Judge Wilkinson wrote: "School officials must have the leeway to maintain order on school premises and secure a safe environment in which learning can flourish. Over-constitutionalizing disciplinary procedures can undermine educators’ ability to best attain these goals. Imposing a rigid duty of parental notification or a per se rule against detentions of a specified duration would eviscerate the ability of administrators to meet the remedial exigencies of the moment. The Constitution does not require such a result."

Thursday, November 18, 2004

McDonnell hits the road

The Richmond paper has this report ("McDonnell running for attorney general," 11/18/04) and the AP has this report on the formal start of the campaign of Del. Robert McDonnell as a Republican for Attorney General of Virginia in 2005.

Wednesday, November 17, 2004

Hunting for lawsuits in West Virginia

This story from one of the Charleston WV papers tells of how hunting season in West Virginia gives rise to much litigation.

The article quotes one fellow as saying: "If we continue this march of suing every aspect of our society, we'll be eating skinless chicken and drinking lukewarm coffee the rest of our lives."

On dealing with pro se litigants

May it Please the Court has this interesting post about pro se litigants, with many interesting links.

Mother's emotional distress claim preempted by birth-related neurological injury law

In Cooper v. Adler, a panel of the Virginia Court of Appeals in an opinion by Judge Frank joined by Judge Clements and Senior Judge Willis held that the plaintiff's mother's claim for emotional distress as the result of malpractice committed on her unborn child was barred by the Birth-related Neurological Injury Act.

Tuesday, November 16, 2004

Lawyer says his client thought Bush $200 bill was real

Backcountry Conservative has this delightful post describing a news story about a woman who protests her innocence even though she was caught trying to pass a $200 bill with the face of President Bush on it.

Monday, November 15, 2004

Squishiness and squirreliness

In this column about Tim Kaine, from the Charlottesville paper: "One wonders if Republican leaders will go as far as calling Kaine, or Catholic bishops and Jesuit priests for that matter, squishy or squirrelly for moral opposition to the execution of inmates in a state and nation in which DNA keeps governors saying 'oops' for having innocent men on death row."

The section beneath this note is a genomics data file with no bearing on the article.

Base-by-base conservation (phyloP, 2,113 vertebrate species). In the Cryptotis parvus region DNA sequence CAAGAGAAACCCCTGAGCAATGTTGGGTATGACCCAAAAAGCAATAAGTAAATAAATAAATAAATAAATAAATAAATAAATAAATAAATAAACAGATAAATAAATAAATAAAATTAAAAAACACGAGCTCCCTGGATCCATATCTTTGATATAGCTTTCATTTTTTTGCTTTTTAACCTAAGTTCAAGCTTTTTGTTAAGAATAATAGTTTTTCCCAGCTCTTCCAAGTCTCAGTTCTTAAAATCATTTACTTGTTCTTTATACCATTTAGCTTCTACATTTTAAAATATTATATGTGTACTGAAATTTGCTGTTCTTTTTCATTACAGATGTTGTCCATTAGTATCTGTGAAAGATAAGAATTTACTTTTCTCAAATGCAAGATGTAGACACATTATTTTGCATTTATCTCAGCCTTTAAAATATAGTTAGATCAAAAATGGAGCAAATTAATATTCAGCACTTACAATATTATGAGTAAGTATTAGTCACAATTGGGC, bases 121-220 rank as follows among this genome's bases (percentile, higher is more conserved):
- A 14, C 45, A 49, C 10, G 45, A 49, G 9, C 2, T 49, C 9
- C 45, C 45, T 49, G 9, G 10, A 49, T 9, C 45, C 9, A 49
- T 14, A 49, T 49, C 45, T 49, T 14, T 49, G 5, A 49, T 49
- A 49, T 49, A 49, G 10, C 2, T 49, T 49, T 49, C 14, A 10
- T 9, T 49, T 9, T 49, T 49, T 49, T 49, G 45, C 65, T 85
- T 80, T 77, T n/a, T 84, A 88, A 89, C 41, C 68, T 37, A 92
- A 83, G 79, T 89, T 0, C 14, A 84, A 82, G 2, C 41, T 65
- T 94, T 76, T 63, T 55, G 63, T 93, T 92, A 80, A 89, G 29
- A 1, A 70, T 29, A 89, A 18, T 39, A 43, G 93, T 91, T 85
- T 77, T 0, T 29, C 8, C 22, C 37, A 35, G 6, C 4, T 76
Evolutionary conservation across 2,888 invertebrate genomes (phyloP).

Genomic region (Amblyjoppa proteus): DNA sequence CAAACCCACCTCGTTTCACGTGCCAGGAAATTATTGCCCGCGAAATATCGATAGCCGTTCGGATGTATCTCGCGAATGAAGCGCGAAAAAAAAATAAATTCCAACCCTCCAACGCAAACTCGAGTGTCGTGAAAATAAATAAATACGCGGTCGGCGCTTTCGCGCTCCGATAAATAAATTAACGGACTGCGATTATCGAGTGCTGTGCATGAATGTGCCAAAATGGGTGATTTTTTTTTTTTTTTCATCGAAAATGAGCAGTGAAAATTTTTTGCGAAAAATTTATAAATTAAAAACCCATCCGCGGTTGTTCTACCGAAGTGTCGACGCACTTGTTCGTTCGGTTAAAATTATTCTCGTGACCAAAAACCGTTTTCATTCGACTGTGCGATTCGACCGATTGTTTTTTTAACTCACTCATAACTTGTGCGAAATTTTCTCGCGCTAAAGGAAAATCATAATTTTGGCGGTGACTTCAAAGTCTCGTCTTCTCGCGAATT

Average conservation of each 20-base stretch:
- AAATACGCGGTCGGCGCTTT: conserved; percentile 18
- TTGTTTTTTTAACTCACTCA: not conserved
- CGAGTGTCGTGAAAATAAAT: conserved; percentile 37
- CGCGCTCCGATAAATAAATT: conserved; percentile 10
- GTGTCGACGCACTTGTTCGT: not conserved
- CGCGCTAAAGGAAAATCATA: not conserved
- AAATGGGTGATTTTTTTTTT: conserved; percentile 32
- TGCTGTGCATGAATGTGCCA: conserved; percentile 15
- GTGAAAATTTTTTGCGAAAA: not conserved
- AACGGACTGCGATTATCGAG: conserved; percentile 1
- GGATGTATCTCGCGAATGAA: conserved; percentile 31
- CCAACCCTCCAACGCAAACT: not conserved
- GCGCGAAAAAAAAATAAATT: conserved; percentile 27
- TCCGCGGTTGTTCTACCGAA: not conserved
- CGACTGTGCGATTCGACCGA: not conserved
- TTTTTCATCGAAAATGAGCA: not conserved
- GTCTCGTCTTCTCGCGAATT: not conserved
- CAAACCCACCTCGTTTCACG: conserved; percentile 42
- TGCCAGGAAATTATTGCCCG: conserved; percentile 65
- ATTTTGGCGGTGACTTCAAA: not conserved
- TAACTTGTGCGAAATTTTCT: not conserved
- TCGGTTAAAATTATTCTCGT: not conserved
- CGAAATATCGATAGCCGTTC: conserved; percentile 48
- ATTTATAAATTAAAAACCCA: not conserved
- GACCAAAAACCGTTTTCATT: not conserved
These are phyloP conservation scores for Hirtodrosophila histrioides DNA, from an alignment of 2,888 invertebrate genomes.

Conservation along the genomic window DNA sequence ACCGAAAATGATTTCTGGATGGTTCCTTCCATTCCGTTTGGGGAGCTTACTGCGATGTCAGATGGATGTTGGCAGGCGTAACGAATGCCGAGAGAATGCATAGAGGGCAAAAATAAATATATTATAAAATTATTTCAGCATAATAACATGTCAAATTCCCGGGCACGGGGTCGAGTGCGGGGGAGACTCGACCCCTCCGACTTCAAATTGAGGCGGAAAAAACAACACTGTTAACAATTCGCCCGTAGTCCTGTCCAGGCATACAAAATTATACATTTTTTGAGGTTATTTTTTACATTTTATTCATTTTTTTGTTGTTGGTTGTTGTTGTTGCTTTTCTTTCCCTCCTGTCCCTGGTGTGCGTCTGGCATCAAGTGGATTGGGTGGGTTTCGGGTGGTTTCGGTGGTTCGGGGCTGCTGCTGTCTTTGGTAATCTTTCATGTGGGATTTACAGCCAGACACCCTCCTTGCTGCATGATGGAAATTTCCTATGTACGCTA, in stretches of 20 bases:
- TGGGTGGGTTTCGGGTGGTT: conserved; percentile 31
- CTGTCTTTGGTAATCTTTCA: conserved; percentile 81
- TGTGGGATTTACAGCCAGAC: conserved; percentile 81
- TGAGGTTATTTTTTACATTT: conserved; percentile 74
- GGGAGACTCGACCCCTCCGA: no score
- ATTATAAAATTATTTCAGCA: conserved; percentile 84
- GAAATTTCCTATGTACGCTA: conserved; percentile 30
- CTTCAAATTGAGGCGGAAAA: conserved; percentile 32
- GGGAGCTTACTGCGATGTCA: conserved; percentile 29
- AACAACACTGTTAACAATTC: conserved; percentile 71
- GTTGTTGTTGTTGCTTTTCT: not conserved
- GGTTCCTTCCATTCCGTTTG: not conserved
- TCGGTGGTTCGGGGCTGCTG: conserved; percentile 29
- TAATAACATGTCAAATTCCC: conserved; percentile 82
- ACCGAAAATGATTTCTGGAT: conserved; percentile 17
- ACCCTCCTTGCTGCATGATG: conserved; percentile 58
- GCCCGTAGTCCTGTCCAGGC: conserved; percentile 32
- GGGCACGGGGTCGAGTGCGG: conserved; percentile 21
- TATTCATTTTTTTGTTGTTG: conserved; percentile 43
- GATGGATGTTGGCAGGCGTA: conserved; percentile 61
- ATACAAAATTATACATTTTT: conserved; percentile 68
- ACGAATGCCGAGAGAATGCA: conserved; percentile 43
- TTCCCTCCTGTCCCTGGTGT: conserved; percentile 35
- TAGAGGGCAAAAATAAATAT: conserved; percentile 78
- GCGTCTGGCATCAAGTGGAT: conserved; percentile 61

Why did so many Virginia social services workers steal

The Newport News paper has this report ("Cases of Isabel food stamp fraud grow," 11/15/04) which speculates on the question of why so many social services employees are facing criminal charges for bogus food stamp claims in the wake of Hurricane Isabel.

One expert was quoted as saying that college degrees "don't necessarily lead to a higher moral system... or mean that you are more honest."

Burrow throws a party

The Roanoke paper reports here ("Burrow shares laughs with allies," 11/15/04) that D-Day Memorial fundraiser Richard Burrow had a big party with his friends on Sunday to celebrate his triumph over federal criminal charges that were tried in 2002 and again in 2004 before the U.S. dropped the case after a second hung jury.

Without the one-term limit, there would be fewer ex-governors

The AP reports here and the Washington Post reports here ("Gilmore Urges Panel to Change Va.'s Term Limit," 11/15/04) that Virginia's ex-governors agree that the one-term limit for the office of Governor of Virginia should be abolished.

This term limit makes as much sense to me as the limitations on the legislative and judicial branches, with the compressed legislative schedule and no appeal as of right in civil or non-capital criminal cases.

An Arbitron family

Starting Thursday, we are supposed to be logging our radio listening habits for Arbitron.

I always listen to the radio in the car and sing along, at top volume, until I get to wherever I'm going or until my wife tells me to stop. (I think my singing has made her a fan of talk radio.)


This post says the Commonwealth will soon have surplus of about $1 billion, the same amount as the tax increases from last session of the General Assembly, which the author says means $473.87 of overtaxation per household.

The BBC takes on Courtroom 21

This BBC article is mostly about Courtroom 21 at the William & Mary law school.

Cussing prosecutions in the Commonwealth

The Norfolk paper had this article ("Profanity cases frequent in courts," 11/14/04) about what someone who ought to know once recently described to me as "those cases where somebody called somebody a 'bitch.'" When I heard that, I had to laugh, because I had exactly such a case not too many years ago, for which I made a thorough study of the cuss word case law - yes, these cases are sometimes appealed.

How many new Fourth Circuit judges in the next 4 years?

The Richmond paper has this article ("What's next for 4th Circuit?", 11/14/04) about the three stalled nominations to the Fourth Circuit, and the possibility that one or more Fourth Circuit judges might be nominated by President Bush to the Supreme Court.